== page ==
Wednesday 11 October 2023
Andy Gollifer words and photos
Member of The Architecture Club
On a rainy night in Shoreditch, Club Members gathered for a guided tour around the Black & White Building in Rivington Street. Andrew Waugh and Anthony Thistleton of Waugh Thistleton Architects were introduced by Sarah Featherstone (a former partner in crime of the wonderfully named ASAP Architects) and we were taken through the building floor by floor in great detail - this is a team who are keen to share their knowledge and spread the word about wood.
Walking into a timber building feels different. The sound is different and there is a warmth that you don’t find in other buildings. That may explain why - according to Anthony - the Office Group have found the building is attracting more ‘members’ to the flexible working club than its other sites. And of course they have succeeded in securing Ocado as their main permanent tenant. There is still a premium to be paid for timber construction - partly through insurance costs - but for this client the equation looks to be working in their favour.
It must be an increasingly important factor in a market where home working, coffee shop working and all the other options mean the office is no longer the only place to work from and places to work from need to draw tenants to them. As someone recently said - the office now needs to work as a magnet.
While The Black & White building clearly works well from this point of view, Andrew and Anthony’s message on the night was really about the the use of engineered timber to provide the framework for a sustainable way of building and if its not too sweeping a statement - hope for the future and way forward towards net zero.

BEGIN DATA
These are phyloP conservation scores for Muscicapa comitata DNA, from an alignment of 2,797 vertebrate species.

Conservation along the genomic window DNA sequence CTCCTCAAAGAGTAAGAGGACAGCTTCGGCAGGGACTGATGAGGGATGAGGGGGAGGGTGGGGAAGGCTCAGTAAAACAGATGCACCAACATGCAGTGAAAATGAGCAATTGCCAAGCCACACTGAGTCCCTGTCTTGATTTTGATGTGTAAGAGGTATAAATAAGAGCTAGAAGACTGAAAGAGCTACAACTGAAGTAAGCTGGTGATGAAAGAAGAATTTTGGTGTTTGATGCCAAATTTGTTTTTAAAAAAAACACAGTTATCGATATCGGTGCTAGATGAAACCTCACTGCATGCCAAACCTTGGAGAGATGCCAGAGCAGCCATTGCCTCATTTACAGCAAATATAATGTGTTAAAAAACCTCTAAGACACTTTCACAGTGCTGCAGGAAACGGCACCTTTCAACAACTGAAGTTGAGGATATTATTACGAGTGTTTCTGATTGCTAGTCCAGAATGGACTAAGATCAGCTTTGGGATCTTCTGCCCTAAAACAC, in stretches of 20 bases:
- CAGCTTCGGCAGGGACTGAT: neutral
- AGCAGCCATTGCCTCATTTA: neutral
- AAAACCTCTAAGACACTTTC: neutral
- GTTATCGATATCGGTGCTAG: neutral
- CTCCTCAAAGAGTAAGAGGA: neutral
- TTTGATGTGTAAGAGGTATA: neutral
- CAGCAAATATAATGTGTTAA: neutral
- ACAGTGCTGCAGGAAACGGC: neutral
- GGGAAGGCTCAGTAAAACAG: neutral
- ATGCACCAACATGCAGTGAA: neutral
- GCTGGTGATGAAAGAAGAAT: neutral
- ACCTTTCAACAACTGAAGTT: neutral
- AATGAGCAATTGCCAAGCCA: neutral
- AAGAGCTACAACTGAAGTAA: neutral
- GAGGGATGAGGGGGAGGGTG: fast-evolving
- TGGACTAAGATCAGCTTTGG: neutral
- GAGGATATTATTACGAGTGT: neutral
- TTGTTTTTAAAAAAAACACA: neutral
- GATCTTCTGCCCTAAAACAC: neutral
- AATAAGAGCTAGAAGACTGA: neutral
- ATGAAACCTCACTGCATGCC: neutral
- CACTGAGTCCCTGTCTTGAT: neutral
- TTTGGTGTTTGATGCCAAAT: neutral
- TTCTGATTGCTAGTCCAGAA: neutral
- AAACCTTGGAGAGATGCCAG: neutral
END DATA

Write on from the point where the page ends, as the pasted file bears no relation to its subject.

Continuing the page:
Much of their time and effort has gone into self funded timber research both for this building and also for their ‘New Model Building’ series of publications which provides a blueprint for timber construction for residential buildings and is aimed at overcoming the post Grenfell uncertainties that have affected timber construction.
Compared to more traditional methods of construction - even steel and concrete construction - this is a relatively new discipline which requires a rethink of first principles from the choice of the structural grid to the basics of waterproofing and moisture control. Hence the need to build this knowledge.
The Black & White building uses Laminated veneer lumber (LVL) for its structural frame which is visible through its glass cladding - which in turn is shaded by vertical fins of tulip wood from the eastern US. It is refined, layered, and beautifully put together. Its six storeys fits well into the context. And what could be more appropriate than a building helping to redefine timber construction emerging from the site of an old timber yard in an area once know for its timber and furniture trade...
As Anthony was at pains to point out all we need now is a more joined up timber manufacturing industry in the uk - CLT manufacturing capability which would, in turn, encourage reforestation, and which in turn would make the choice of timber construction a more natural option without the economic penalty.
Thanks to Club for organising the visit and to Andrew and Anthony for their willingness to share their knowledge and further the cause, for being great hosts and for stories of Shoreditch (post visit, The Barley Mow) - in which the Black & White building starts a new chapter.